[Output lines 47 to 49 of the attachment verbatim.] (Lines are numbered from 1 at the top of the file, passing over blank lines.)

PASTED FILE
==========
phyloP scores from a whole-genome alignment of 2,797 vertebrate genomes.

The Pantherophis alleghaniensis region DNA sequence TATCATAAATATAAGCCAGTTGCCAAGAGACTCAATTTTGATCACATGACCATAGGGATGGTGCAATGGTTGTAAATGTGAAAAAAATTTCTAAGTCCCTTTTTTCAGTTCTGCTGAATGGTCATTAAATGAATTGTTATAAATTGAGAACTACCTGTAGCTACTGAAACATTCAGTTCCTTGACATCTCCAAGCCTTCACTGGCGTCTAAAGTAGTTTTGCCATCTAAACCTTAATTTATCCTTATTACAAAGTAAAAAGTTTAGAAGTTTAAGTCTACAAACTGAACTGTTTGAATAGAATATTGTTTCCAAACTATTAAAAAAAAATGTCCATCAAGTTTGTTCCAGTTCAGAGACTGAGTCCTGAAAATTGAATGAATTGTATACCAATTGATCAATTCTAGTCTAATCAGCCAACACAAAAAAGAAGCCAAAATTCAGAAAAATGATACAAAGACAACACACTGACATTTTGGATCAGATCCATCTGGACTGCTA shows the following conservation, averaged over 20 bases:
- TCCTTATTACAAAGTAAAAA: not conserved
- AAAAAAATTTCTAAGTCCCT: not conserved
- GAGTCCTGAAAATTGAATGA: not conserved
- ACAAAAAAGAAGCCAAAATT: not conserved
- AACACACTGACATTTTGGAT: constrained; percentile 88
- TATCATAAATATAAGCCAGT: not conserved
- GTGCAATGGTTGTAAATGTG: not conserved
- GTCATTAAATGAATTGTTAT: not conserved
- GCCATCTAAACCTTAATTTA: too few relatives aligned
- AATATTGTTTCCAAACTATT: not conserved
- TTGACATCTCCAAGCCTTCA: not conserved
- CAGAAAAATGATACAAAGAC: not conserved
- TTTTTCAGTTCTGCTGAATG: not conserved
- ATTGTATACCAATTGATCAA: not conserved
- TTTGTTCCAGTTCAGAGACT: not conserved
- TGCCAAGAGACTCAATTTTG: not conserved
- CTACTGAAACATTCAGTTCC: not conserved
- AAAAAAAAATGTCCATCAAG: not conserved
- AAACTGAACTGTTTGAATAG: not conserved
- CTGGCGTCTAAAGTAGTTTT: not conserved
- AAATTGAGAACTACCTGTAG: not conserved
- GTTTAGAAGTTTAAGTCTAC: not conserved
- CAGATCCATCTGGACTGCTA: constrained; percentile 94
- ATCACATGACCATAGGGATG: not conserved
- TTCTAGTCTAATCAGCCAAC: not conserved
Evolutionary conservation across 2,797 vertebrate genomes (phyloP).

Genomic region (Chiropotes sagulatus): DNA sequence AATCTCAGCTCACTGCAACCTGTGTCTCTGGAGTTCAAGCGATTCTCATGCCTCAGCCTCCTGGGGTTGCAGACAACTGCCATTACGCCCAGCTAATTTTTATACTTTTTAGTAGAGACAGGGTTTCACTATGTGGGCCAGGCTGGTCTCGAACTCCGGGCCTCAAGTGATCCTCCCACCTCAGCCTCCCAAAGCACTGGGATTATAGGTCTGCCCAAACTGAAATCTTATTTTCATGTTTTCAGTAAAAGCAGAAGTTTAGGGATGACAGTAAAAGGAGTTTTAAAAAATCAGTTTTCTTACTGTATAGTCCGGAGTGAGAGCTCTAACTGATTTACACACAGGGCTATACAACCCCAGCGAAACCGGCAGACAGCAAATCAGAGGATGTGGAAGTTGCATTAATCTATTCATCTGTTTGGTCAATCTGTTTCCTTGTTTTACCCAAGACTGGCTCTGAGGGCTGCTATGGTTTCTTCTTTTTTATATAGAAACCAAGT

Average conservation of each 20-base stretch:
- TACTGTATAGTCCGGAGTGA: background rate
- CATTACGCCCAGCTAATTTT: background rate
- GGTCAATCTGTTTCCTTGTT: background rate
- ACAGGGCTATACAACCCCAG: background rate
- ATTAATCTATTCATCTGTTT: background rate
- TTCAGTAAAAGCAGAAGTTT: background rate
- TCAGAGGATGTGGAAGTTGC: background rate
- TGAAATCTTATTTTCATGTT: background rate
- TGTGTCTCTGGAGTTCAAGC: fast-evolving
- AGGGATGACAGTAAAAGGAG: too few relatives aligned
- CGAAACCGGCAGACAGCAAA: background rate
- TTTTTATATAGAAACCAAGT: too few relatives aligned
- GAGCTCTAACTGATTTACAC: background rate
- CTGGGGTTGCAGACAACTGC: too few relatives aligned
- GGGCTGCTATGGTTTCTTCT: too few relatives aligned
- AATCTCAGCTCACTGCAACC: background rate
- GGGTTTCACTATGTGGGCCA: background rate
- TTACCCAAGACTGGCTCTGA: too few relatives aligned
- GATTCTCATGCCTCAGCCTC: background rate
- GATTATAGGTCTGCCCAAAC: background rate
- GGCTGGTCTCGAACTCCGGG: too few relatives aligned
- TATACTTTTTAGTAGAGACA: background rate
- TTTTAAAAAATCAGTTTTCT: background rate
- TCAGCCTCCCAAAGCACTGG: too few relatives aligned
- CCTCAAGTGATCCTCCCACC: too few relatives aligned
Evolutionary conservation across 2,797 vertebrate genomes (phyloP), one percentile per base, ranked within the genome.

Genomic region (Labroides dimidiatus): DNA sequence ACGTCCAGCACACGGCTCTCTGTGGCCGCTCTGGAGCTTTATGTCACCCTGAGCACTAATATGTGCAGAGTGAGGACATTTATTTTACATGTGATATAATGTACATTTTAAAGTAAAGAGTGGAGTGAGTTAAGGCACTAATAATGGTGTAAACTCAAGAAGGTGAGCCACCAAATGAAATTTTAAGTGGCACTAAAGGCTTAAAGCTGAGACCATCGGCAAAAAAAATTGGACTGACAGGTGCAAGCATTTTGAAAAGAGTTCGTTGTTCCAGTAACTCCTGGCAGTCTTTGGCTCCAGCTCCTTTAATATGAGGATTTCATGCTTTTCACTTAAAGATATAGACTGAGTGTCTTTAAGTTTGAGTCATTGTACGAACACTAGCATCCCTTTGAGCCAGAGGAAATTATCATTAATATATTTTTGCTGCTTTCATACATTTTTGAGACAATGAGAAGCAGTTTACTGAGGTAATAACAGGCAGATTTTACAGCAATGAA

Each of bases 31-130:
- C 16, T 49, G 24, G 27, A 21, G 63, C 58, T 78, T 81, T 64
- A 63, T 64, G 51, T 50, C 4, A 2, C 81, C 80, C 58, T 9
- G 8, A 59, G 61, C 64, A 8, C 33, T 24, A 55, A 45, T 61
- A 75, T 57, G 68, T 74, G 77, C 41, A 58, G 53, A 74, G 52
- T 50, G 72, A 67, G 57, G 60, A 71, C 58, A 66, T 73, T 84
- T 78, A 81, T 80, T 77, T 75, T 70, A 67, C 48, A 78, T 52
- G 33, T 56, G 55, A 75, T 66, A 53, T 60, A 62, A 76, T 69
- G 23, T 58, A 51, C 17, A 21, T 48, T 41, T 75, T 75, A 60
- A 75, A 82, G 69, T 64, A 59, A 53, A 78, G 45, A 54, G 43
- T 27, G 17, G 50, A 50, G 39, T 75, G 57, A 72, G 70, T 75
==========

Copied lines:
- GGGTTTCACTATGTGGGCCA: background rate
- TTACCCAAGACTGGCTCTGA: too few relatives aligned
- GATTCTCATGCCTCAGCCTC: background rate